H&M worker reveals shocking lack of basic hygiene as warehouse remains open despite lockdown

H&M warehouse, North Wembley

A concerned worker from H&M’s Milton Keynes distribution centre has contacted The Canary describing unhygienic working conditions and a lack of social distancing. Their account raises concerns around whether H&M is doing enough to safeguard staff from the threat posed by the coronavirus (COVID-19) pandemic.

“We have no voice”

The worker initially got in touch to express their concerns:

[H&M’s] view is that if one person in the warehouse becomes infected, then they will close. By this time it will be too late…

The environment I am working in does not respect any social distancing. As an agency worker, we have no voice. Our agencies no longer show their faces, but happy to let everyone else come in and take the risk. The company uses biometrics, meaning hundreds of workers must use [fingerprints] to clock in and out, yet I never see [the fingerprint scanner] being cleaned. There are… people here who cough and do not cover their mouths and also those who use the toilet without washing their hands. H&M further operate a hot desk environment with nothing to clean down surfaces.

They went on to suggest that H&M had no plans of scaling down its operations as a result of the coronavirus outbreak:

Three weeks ago, we were all given a briefing that the company will not be taking on anymore people, yet that could not be further from the truth. New people are still joining and they are requesting for people to train them, meaning they are stood right next to each other [during training].

Close interactions and poor hygiene

The worker said that the site manager had advised people to distance themselves from one another but was still hosting group meetings. And closer interactions during training sessions were still carrying on as well.

Read on...

When asked if they knew of any colleagues who had been off sick recently, they said:

Not that I know of. The company has around 10-12 of their own staff on our department and the remaining 120 or so were agency… in the last two weeks less and less agency staff have been showing up.

The worker assumed the drop in agency staff was “due to sickness or simply avoiding coming in”.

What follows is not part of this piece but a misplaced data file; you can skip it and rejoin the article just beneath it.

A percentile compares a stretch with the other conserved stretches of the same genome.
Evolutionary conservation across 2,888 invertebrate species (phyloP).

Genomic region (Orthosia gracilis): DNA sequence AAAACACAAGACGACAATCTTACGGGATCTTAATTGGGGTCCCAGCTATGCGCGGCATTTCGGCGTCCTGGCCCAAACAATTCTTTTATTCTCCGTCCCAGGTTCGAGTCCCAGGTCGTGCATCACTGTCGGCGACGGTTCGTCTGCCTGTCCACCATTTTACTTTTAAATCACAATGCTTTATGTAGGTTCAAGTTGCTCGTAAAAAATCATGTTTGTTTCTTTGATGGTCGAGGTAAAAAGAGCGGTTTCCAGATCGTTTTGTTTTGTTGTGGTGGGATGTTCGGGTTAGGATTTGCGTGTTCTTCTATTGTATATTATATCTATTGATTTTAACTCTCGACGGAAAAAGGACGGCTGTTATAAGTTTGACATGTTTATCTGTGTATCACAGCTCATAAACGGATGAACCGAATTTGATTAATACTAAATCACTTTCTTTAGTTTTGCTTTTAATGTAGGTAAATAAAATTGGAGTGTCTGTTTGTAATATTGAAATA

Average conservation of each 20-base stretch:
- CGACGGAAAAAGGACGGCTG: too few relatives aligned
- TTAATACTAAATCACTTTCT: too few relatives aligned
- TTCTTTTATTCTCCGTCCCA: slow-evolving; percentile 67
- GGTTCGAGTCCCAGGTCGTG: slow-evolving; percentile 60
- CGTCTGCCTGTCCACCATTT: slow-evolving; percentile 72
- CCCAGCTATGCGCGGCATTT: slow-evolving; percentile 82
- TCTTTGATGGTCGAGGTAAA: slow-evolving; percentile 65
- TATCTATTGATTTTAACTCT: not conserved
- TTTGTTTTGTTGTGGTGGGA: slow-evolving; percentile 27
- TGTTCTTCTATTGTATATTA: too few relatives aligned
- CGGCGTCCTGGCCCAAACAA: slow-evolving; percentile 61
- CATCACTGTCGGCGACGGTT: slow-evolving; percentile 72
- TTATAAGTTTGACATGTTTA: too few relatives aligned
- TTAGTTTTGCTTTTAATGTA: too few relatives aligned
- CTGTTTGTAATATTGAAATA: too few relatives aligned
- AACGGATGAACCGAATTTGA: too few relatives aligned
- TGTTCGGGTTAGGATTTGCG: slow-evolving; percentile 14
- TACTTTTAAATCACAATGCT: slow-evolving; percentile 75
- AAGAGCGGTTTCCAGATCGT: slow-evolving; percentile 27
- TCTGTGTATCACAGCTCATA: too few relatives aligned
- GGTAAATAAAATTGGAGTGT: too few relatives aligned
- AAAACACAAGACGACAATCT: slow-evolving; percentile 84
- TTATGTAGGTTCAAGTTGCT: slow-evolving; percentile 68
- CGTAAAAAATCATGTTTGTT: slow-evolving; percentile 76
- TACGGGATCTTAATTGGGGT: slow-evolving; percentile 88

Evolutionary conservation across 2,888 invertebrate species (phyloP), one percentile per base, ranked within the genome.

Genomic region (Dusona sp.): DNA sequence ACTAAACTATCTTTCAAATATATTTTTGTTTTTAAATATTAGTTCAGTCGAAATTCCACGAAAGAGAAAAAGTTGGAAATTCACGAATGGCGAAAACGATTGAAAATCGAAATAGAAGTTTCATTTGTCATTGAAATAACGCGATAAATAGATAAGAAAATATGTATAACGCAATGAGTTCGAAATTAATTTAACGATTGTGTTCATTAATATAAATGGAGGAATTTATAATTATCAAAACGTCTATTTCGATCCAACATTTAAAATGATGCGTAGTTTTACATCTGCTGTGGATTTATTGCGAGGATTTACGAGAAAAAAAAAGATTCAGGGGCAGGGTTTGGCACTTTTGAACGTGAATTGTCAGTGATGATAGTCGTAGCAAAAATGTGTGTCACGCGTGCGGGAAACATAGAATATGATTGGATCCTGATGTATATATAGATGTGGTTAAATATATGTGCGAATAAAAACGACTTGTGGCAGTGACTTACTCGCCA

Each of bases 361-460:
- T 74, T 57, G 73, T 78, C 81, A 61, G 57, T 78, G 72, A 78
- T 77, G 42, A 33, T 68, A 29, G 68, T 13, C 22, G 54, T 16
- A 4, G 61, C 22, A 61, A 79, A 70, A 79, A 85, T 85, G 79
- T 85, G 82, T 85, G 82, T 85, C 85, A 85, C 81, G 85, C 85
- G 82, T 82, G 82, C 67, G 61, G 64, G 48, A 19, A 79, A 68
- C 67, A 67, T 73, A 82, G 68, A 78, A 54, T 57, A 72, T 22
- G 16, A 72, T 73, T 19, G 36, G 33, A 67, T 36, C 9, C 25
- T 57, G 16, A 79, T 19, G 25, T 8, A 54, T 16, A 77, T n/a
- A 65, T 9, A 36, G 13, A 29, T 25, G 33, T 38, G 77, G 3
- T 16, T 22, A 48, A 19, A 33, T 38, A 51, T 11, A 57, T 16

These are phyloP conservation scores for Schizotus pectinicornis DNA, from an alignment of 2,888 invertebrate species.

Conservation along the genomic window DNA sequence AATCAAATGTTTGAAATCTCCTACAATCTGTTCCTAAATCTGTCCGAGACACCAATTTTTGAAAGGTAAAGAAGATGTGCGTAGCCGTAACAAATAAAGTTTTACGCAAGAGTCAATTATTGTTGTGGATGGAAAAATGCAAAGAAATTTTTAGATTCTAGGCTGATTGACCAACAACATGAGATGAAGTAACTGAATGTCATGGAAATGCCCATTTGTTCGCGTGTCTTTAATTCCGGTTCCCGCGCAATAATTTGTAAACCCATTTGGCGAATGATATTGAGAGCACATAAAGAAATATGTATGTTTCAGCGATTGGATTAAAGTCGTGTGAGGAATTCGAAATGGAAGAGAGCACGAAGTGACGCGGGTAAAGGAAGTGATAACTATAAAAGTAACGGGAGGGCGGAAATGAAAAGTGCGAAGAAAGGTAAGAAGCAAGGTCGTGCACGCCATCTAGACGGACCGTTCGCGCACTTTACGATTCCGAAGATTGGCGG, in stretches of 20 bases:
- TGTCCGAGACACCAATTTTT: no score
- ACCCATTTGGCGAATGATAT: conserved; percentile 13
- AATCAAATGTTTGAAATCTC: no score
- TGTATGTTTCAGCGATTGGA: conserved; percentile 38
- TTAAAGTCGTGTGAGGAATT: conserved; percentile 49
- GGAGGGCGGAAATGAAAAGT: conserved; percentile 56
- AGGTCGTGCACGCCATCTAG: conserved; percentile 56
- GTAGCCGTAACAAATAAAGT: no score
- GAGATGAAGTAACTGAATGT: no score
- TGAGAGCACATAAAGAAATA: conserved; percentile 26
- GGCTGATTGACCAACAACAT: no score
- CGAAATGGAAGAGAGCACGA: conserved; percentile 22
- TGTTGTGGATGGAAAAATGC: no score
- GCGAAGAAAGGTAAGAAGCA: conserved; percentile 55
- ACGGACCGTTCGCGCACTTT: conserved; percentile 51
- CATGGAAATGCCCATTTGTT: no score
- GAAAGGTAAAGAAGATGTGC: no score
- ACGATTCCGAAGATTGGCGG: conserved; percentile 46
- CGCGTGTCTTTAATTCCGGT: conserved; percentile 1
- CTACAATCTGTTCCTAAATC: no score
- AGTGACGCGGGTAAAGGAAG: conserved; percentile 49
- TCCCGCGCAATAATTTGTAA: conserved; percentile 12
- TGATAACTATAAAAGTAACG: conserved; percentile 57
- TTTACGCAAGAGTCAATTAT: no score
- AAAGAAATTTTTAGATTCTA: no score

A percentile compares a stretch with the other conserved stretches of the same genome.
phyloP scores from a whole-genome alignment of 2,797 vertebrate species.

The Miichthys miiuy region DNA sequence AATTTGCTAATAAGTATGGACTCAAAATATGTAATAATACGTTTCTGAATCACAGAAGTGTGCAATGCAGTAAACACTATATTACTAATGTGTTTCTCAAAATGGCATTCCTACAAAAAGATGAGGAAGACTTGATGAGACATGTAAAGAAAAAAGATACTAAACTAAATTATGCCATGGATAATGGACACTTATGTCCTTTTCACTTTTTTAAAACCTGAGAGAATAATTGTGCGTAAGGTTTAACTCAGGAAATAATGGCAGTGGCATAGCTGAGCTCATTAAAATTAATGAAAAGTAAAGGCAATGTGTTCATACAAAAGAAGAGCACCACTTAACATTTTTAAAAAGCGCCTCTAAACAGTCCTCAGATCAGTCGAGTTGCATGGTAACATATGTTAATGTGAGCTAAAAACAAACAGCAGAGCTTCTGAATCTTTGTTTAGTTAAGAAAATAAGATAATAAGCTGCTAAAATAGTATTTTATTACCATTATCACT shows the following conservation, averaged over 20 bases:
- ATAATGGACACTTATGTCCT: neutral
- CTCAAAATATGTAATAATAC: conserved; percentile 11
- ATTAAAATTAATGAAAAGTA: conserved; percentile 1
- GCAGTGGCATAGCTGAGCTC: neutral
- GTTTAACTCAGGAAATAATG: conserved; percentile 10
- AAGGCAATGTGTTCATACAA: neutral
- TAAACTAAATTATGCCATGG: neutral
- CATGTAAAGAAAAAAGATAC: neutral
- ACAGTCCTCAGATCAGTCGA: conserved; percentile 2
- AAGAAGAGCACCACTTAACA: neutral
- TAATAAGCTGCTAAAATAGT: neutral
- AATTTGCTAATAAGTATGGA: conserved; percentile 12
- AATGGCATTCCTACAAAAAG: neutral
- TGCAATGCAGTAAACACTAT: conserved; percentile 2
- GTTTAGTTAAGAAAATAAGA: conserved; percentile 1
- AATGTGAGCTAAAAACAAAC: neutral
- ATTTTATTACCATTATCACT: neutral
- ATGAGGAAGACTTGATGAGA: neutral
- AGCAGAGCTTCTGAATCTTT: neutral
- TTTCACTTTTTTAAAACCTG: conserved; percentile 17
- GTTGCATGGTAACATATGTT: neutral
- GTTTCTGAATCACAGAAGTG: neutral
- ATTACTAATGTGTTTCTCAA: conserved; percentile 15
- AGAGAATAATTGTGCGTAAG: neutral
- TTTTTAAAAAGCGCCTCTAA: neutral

In terms of hygiene, they described the process in place for signing in and out, and how it could be spreading germs:

I drive into work. To access the car park, there is a finger print scanner… Inside the building, four agencies operate (Meridian, PMP, Barker Ross and Osborne Appointments). Each agency has a clocking in and out system which requires the individual to put their finger print on a machine to sign in, sign in and out for the half hour break and sign out at the end of the day. During the process of hundreds of people using these machines, they are not being cleaned.

They also mentioned that staff hadn’t received any general guidance around hand-washing or using hand sanitisers from management. Regarding access to hand sanitisers, they said:

There are hand sanitisers in the building, some of them are empty and people are using the ones that do work after they have put their finger prints on the scanners. I personally carry my own bottle, but if I am to compare and contrast the two, when I used the one what they have, it seems very weak…

When asked to elaborate on why they thought the hand sanitiser provided at the warehouse seemed “very weak”, they compared it to one they brought from home, saying, “It was the texture. It was very watery when compared to what I have”. They went on to say: “From the point of rubbing it on, it took longer for it to dry up”.

Handing over phones

Part of the worker’s concern is around the precarity of working with an agency:

I know how things are with agency staff, in the sense they can just get rid of people as and when they want.

Moreover, they described a conversation with an H&M employee about taking phones from staff. This employee believed that H&M did not want agency staff coming in and taking videos or pictures. If found with a phone, agency staff would be asked to leave and likely not be allowed to return, while H&M staff would face penalties.